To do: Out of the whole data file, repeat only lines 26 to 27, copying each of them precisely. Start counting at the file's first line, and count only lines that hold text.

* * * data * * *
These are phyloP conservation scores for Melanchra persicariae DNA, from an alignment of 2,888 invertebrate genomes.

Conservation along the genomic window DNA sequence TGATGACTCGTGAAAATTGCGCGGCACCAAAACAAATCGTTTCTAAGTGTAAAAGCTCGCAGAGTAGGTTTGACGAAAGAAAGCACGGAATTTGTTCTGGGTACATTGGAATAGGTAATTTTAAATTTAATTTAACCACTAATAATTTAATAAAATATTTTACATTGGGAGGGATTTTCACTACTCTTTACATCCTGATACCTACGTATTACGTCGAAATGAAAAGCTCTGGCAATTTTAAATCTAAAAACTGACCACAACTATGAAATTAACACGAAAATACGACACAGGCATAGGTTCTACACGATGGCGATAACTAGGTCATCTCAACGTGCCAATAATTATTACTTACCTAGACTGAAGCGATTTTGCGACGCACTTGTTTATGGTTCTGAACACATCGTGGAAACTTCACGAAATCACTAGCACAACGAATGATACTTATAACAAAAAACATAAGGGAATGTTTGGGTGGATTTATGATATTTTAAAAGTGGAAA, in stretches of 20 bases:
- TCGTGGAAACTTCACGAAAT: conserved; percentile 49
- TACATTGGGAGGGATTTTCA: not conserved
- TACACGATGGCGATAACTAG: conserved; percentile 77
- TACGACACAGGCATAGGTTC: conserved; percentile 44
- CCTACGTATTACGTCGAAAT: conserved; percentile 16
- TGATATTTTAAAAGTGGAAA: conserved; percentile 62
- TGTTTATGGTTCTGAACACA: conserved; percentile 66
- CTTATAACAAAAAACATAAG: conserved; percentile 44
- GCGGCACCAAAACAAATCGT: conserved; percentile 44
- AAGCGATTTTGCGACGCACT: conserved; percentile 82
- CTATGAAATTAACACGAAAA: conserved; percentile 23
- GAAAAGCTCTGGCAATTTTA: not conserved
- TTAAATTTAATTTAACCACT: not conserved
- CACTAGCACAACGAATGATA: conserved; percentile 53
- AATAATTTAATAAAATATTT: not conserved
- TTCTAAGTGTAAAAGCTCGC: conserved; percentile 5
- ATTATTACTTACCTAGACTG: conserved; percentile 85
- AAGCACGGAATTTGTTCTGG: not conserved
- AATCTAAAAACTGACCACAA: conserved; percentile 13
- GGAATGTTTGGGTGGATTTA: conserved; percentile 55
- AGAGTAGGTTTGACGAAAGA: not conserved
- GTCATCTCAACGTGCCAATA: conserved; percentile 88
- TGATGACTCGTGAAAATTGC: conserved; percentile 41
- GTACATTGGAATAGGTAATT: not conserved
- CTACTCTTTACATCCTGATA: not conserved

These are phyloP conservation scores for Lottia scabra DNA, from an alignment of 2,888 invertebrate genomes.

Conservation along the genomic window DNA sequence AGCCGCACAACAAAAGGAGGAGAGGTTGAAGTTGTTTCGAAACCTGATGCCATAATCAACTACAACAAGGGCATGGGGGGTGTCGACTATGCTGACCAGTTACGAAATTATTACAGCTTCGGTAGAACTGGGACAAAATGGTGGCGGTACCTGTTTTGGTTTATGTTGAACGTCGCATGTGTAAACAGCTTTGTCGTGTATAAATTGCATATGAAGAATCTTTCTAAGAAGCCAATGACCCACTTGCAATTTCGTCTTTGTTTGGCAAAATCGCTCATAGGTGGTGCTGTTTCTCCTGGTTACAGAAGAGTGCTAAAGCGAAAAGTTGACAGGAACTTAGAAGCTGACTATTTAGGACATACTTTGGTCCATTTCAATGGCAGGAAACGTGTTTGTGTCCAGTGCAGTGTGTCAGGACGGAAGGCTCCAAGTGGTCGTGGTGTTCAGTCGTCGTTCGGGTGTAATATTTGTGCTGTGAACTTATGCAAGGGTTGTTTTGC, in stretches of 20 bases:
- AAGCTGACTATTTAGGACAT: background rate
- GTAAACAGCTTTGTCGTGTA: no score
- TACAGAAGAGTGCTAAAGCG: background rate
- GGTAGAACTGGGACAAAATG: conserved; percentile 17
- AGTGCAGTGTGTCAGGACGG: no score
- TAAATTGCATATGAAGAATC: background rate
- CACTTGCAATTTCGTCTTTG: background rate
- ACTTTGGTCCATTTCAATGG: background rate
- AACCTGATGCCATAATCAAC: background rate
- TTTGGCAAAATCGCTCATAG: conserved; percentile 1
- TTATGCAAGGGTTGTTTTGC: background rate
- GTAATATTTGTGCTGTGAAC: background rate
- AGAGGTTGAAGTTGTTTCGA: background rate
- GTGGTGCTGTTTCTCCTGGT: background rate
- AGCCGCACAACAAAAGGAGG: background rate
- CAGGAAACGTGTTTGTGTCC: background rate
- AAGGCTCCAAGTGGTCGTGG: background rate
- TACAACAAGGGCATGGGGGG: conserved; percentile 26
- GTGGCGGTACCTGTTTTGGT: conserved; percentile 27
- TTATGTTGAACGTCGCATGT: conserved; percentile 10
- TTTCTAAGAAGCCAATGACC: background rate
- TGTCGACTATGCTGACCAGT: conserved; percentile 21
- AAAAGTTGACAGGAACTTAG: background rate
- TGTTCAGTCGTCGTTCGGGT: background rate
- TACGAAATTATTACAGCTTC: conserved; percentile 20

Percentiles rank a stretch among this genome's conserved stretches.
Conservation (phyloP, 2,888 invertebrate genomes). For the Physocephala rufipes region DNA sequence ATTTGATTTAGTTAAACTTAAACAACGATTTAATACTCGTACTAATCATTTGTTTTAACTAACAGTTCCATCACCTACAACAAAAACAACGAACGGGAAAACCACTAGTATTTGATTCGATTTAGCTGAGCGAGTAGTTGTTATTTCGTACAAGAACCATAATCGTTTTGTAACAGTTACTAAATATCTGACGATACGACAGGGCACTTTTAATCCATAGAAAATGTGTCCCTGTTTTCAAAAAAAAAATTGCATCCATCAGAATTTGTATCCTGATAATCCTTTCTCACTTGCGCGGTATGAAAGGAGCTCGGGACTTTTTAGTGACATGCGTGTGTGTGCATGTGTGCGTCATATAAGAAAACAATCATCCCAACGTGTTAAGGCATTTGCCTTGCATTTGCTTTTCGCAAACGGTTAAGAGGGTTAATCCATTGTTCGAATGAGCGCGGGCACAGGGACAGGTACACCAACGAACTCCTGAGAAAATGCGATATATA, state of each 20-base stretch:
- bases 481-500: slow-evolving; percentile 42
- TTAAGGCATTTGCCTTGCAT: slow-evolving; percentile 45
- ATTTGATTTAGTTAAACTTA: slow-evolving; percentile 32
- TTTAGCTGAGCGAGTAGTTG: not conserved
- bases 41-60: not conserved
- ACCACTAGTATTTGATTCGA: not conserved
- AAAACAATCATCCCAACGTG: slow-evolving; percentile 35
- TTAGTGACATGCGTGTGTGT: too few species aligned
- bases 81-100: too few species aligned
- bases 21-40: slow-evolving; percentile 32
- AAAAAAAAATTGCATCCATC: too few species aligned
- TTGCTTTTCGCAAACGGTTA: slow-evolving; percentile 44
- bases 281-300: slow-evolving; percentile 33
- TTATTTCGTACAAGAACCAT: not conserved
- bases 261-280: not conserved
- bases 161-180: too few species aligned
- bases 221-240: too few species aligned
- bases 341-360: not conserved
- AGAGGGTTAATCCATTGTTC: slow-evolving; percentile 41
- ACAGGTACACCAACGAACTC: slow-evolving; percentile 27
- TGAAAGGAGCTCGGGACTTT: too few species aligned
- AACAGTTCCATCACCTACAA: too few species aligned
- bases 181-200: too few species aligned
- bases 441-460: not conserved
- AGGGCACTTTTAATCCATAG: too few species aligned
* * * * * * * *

- GTACATTGGAATAGGTAATT: not conserved
- CTACTCTTTACATCCTGATA: not conserved